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A pigeon shat on my head while I was in Salta. I was just walking down the street, minding my own business, when suddenly — splat! I grew up in Asia and have always loved to travel. It was an incredible experience and it also allowed me to travel all over Argentina. I cackled like a crazy person and hunched down on the sidewalk until my sides hurt. Once I finally stopped laughing, I walked over to the nearby fountain in the square, cleaned myself up, and continued to explore the city.
As I walked around Salta la Linda Salta the Lovely, as the locals call it , I reflected on the past four days of my life. Well, I came, I saw, and I ate. I have always been inspired by solo female travelers. And though my trip was short, I think I can now say that I have joined their ranks. The city of Salta is the capital of Salta province in northwest Argentina. It is located in the Lerma Valley right at the foothills of the Andes.
It is a small but beautiful city full of a unique mix of colonial architecture and Incan influence. Jujuy is right on the border of Chile and Bolivia and is the llama and cactus capital of Argentina. The beautiful canyons, giant salt flats, and rainbow mountains are absolute must-sees. For my penultimate weekend, I decided to fly up to Salta to explore all that the city and Jujuy has to offer.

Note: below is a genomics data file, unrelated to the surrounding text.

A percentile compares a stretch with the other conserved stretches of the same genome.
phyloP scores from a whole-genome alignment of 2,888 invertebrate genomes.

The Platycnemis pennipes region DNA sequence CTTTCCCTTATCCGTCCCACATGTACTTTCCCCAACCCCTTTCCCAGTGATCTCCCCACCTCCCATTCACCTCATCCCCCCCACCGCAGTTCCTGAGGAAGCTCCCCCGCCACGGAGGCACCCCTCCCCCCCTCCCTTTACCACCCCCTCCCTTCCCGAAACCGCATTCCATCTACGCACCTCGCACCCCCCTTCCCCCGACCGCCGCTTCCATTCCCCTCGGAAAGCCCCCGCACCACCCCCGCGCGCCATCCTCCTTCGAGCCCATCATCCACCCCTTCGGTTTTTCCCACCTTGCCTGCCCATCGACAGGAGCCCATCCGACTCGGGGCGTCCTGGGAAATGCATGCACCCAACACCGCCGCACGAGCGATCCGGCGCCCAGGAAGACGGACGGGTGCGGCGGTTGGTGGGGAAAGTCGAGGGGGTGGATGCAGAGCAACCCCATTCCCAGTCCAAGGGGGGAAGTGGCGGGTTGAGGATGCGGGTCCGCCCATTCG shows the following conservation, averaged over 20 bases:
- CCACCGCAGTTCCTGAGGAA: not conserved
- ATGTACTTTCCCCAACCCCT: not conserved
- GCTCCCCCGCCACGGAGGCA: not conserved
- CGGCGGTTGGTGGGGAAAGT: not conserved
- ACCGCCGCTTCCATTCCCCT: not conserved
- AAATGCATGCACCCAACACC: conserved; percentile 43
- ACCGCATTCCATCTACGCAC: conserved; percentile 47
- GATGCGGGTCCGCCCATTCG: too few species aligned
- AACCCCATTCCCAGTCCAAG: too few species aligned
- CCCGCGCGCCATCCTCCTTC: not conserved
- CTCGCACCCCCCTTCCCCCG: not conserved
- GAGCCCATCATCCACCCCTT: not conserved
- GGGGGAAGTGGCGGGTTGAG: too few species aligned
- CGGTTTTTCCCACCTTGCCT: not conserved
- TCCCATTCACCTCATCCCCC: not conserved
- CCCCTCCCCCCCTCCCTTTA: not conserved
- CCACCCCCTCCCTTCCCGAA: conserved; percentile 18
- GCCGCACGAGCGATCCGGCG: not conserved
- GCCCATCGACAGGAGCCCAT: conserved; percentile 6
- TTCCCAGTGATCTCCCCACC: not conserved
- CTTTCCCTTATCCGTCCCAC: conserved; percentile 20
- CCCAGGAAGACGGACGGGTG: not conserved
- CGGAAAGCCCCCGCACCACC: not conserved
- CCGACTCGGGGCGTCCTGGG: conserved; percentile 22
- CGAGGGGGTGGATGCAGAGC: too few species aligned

There are daily flights from Buenos Aires to Salta on various airlines. I recommend using despegar. Taking a 17 hour or so bus from Buenos is also an option. Because of this, I ended up booking bus tours online before getting here. Of course, there are pros and cons to being on a bus tour. That being said, I was really happy with both of the tours that I went on via Viator. Purmamarca, one of the little towns amongst the mountains of Jujuy is two to three hours north of Salta.
From there, you can also visit the Salinas Grandes. If I were to do this trip again, I would have chosen to stay in Purmamarca or Tilcara for one night instead of returning back to Salta. If I had more time, I also would have tried to hit up the towns of Cachi and Cafayate which are to the south of Salta. But enough of the logistics. It was also one of many intense mental highs and lows. I remember lying awake in my little bunk bed on my first night feeling super on edge, what with the smelly bathroom right next door and the freezing temperatures.